Deep Dive Breakout 2

Friday, August 5, 2016

10:15am – 11:15am

Brad Peck (American Petroleum Institute), Ory Rinat (The Heritage Foundation) and Chris Golden (Fwd.US)

Think visual and mobile first! Ninety percent of people view content across multiple devices like TV, tablets, phones, and laptops, and sometimes even two devices at the same time. Are your messages getting lost because you can’t multiscreen?

Have feedback on this session? We’d love to hear it! Submit it here.

Learning Objectives

Multiscreen 101

Multiscreen means looking at your mobile phone and the multiple apps and platforms within it. Producing and using videos, pictures, graphics, text messaging, to reach people as they go through different apps and different parts of their lives.

In a multi-platform world, do we create content uniquely for each platform, or do we re-purpose?

The move from websites to multi-platform has made people understand the importance of delivery again: being able to create platform that matches platforms, but also content that can be used across platforms.

You have a limited window of time to cut through the clutter, as audiences are saturated.

People are finding better ways to get the information they want – many websites have found huge declines in the number of people starting on their site on their homepage. They may touch the homepage at some point in their visit, but the idea of a homepage as the main hub for your content is outdated.

Traffic analytics show an increase in “dark social” – when a tracking code gets lost, when someone clicks on a link from an email or a Gchat status. Your audience is driven by even more platforms than you may realize or be able to visualize in your analytics.

Is your site mobile-optimized? Great! What about your content?

When Heritage Foundation re-designed their website, their digital director only showed their mobile designs to internal stakeholders outside of his immediate team – because thinking about “desktop first” excludes half or more of their visitors.

Heritage has also changed their ideas about metrics to stop focusing and talking so much about website traffic alone. They list the metrics they care about, then multiply them by how valuable they consider them to be (a new email acquisition is multiplied by 75, while a new Facebook Like is divided by 2; a video view on Facebook is worth a third of a YouTube view because of how the platforms calculate them; a visitor inside DC is worth 100x a visitor outside the Beltway; using negative multiples for paid advertising).

Examples of where it works and where it fails–specific to advocacy.

Example of success: campaign around a Supreme Court case – a different form of advocacy because they can’t influence the decision at the Court, but they did need to get their message in front of the media and opinion leaders, including activating and educating their grassroots activists. They had a consistent design across multiple platforms to convey a message (making immigration about families instead of legal status). They came up with a hashtag #FightforFamilies that the media and both Democratic presidential candidates used on the day the SCOTUS decision came down; this hashtag was great because it’s user-centric, just like the rest of their campaign, and not self-promotional for the organization. On the day that oral arugments were made, they used paid advertising to promote the hashtag and had it trending throughout the day, drowning out an opposition hashtag. They had professional videographers and photographers to turn content around within hours at key points of the campaign.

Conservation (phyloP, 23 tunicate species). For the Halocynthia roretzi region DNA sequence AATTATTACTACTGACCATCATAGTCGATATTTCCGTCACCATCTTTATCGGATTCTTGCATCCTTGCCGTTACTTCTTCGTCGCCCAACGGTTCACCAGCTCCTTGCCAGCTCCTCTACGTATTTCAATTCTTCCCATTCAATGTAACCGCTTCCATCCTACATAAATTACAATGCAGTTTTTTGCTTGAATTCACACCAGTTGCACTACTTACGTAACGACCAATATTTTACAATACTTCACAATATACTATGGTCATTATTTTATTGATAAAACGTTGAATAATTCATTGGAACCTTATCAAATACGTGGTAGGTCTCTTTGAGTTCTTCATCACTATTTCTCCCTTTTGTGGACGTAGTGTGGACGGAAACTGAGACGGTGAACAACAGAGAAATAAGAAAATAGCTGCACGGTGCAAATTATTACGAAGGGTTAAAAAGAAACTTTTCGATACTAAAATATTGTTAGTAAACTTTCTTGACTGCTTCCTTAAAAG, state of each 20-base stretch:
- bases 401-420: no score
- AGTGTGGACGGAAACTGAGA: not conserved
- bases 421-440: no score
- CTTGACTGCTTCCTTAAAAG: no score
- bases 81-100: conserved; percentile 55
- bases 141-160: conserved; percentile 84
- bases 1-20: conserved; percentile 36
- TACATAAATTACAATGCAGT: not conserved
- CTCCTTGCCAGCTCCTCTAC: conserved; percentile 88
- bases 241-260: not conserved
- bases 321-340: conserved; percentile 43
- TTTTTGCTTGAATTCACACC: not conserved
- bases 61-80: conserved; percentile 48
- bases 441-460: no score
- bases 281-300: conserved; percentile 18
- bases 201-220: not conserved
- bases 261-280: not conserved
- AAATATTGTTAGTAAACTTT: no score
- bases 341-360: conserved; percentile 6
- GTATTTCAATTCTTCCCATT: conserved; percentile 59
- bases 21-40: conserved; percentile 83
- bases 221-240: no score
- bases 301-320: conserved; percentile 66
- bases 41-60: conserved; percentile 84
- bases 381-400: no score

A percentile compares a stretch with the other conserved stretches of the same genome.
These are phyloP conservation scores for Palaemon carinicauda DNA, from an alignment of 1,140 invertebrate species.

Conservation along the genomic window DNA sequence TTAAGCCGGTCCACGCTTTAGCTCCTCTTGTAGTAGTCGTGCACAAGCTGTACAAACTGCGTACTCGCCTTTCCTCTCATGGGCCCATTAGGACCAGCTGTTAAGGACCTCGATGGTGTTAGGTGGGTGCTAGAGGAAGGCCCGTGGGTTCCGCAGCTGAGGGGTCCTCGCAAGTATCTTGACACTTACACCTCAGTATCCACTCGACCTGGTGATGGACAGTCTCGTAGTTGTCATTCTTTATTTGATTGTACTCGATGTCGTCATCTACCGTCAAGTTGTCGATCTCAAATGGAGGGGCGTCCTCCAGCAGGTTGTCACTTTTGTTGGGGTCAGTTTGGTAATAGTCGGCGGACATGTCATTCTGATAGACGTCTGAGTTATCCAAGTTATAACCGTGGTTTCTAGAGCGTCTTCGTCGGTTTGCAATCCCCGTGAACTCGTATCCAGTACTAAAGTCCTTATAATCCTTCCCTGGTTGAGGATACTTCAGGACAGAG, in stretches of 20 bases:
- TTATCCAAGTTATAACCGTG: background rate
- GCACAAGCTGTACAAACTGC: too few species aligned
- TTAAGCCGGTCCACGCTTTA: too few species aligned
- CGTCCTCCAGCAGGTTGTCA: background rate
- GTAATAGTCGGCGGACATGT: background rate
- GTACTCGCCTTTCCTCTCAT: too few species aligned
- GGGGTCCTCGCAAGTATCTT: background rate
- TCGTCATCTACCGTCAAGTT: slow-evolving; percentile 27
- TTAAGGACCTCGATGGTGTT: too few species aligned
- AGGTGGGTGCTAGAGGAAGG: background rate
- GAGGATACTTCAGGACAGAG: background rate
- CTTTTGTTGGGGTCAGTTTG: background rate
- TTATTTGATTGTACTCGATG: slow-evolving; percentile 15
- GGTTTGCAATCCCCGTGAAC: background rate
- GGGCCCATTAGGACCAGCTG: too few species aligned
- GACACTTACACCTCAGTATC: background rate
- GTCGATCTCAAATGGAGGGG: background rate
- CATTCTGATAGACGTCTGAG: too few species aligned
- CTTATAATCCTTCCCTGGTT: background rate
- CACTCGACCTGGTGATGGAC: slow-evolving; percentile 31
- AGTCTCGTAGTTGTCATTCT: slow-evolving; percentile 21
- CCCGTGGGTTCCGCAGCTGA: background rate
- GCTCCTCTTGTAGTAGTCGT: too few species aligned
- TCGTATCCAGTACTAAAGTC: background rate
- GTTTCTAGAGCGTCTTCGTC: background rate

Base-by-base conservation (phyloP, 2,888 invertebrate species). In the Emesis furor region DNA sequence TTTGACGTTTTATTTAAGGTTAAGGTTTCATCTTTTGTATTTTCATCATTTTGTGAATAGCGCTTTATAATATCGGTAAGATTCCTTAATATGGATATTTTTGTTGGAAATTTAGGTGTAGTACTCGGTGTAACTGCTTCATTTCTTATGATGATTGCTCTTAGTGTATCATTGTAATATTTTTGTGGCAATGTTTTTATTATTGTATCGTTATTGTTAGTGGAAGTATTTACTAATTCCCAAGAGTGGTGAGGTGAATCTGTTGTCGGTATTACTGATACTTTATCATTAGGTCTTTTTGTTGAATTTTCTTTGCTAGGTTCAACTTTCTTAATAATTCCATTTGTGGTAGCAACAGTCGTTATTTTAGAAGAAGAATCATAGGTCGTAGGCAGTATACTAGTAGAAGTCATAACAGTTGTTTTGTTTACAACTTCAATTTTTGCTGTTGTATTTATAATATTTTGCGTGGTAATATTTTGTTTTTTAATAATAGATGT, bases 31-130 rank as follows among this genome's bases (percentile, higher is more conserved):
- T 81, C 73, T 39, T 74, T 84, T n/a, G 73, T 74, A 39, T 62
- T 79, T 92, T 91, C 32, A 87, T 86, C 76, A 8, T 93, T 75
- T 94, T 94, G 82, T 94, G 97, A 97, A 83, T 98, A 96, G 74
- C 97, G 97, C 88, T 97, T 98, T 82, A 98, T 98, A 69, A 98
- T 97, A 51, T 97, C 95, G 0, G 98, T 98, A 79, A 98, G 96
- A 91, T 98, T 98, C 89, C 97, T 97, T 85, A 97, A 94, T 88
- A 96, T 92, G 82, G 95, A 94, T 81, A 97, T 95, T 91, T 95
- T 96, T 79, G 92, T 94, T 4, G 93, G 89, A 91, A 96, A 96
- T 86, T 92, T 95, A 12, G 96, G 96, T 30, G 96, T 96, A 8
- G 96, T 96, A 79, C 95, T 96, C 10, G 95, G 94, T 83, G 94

Example of success: American Petroleum Institute has a new page focused on renewable fuel standards that uses a “flow” style; it’s mobile friendly because people enter and they can scroll around. They saw lower bounce rates across desktop mobile, and tablet, and many more pages per session, compared with traditional sites that require users to click around. Now, they’re shifting all of their sites to flow sites.

Example of failure: PDFs are evil – they don’t work well on mobile, they’re hard to search, they’re evidence that the producer is afraid of how their content is formatted. The World Bank put out 1,611 reports from 2008-2012; 517 were never downloaded! Only 25 reports, 2%, were downloaded more than 1,000 times – and they were all published between 2008 and 2010.

Doing this on a budget?

Facebook Live is free and the reach is incredible! It prioritizes in the newsfeed and alerts your fans. had 36,000 views on a Facebook Live vs. low thousands for their posted videos. NPR uses an amazing job to preview some of their special reports and create conversations about things they’re planning to release later in the week; they have Q&As with the reporters and editors, etc. Harvard Business Review is repurposing their podcast and website content with great success as well.

To succeed on Facebook Live, you need to think about the audience experience. Heritage has found that an interesting backdrop or visual is very important; they’ve built an actual studio with four cameras and professional lighting that lets them throw different video up. If you have an issue on the Hill, go to the steps of the Capitol or the Supreme Court!

What does the future hold?

How do you stay ahead of the curve?

Don’t chase trends that require a lot of investment. Facebook Live is an easy trend to chase – it costs at most $100 for the equipment and some time investment. Virtual reality is a hard, expensive trend to chase.

Old standbys are still useful – consider innovating on existing platforms you have (test your blog headlines, improve your emails) instead of investing in something new.